Negative Critique on Alan Goldman's View on Medical Paternalism

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Medical Paternalism In the realm of medical ethics, there are many topics that are debated and discussed, but there is not necessarily one clear, correct answer. One of these topics is paternalism. Many questions are bandied back and forth: is it beneficial, should it be disallowed entirely, are there instances when paternalism is good and beneficial, and the list goes on. For each of these questions there have been authors who have provided their comments. One such author is Alan Goldman. He draws a very firm line on paternalism, simply put: medical paternalism is deleterious to a patient because it intrudes on their primary rights of liberty and autonomy. This paper is going to expound upon Goldman’s viewpoint in detail, going through …show more content…
He then breaks his argument down into several smaller sections. For starters, he outlines what he believes to be the common argument made by those who are in favor of medical paternalism. He presents five points that encompass that viewpoint.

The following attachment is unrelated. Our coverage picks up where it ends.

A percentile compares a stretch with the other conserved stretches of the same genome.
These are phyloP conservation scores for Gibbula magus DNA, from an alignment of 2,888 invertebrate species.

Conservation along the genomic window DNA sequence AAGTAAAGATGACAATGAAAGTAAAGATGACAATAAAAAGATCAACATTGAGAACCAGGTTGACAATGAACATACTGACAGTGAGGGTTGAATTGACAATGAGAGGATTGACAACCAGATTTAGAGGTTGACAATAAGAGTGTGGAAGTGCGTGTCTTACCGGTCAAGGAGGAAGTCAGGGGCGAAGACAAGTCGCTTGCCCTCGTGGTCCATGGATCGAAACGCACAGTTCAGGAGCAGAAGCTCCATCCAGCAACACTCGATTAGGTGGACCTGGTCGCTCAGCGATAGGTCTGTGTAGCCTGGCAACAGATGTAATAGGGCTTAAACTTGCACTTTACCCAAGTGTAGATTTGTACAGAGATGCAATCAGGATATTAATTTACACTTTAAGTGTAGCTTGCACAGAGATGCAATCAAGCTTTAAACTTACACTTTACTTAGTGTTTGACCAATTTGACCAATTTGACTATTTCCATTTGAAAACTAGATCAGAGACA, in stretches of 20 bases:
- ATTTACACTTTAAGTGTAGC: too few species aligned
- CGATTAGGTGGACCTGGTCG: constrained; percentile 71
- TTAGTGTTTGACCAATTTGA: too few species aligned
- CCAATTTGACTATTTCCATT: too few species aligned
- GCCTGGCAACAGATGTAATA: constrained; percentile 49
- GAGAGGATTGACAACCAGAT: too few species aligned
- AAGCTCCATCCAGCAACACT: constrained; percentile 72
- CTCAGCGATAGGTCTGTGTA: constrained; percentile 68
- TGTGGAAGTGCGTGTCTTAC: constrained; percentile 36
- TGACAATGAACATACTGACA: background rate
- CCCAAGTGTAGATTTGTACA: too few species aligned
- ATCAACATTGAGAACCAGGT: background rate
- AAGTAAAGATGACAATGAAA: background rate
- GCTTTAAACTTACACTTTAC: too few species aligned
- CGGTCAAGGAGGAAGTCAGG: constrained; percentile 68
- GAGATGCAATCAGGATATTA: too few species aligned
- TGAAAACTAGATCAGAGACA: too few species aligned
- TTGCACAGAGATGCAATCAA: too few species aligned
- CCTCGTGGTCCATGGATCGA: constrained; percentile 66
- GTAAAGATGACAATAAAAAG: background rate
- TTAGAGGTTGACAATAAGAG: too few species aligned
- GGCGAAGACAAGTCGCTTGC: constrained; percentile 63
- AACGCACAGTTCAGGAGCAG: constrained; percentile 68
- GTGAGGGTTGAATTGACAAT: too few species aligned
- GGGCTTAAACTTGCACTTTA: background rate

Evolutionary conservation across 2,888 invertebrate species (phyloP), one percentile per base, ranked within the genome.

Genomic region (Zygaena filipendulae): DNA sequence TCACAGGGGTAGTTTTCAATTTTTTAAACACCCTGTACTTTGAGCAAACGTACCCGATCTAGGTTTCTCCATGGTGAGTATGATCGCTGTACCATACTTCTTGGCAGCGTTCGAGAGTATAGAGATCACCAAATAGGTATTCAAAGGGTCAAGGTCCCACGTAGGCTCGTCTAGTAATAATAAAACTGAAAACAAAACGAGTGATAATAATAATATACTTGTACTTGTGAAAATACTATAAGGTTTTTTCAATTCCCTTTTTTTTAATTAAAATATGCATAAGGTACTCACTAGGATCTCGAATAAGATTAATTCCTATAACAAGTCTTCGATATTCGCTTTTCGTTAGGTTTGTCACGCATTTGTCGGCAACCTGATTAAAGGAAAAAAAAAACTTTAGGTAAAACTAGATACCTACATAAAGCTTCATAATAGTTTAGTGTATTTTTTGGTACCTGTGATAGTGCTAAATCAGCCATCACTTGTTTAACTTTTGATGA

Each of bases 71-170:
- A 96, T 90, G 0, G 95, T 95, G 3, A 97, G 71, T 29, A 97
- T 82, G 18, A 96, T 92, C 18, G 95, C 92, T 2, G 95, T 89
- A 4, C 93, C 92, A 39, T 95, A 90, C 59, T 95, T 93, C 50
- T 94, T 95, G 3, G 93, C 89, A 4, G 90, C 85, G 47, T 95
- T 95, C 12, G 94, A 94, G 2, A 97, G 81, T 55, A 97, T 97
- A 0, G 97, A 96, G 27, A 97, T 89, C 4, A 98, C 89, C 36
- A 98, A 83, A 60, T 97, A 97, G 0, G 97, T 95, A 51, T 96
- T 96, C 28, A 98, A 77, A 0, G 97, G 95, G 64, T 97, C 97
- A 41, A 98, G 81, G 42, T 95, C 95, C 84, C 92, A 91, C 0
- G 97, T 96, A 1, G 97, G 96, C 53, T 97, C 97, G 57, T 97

First, disclosure of information to the patient will sometimes increase the likelihood of depression and physical deterioration, or result in the choice of medically inoptimal treatment. Second, disclosure of information is therefore sometimes likely to be detrimental to the patient’s health, and perhaps hasten his death. Third, health and prolonged life can be assumed to have priority among preferences for patients who place themselves under physicians’ care. Fourth, Worsening health or hastening death can therefore be assumed to be contrary to patients’ own true value orderings. Lastly, paternalism is therefore justified: doctor may sometimes override patients’ prima facie rights to information about their risks and treatments or about their own conditions in order to prevent harm (Vaughn, 96.) Goldman then goes on to tackle just one of those points, with his argument being if one point in the opposing argument can be discredited, then the whole argument falls apart. The point that he believes to be wrong is the third point: it can be presumed that a patient’s health and well-being carry more weight than other aspects of their life. Goldman presents several reasons why he believes the third point to be
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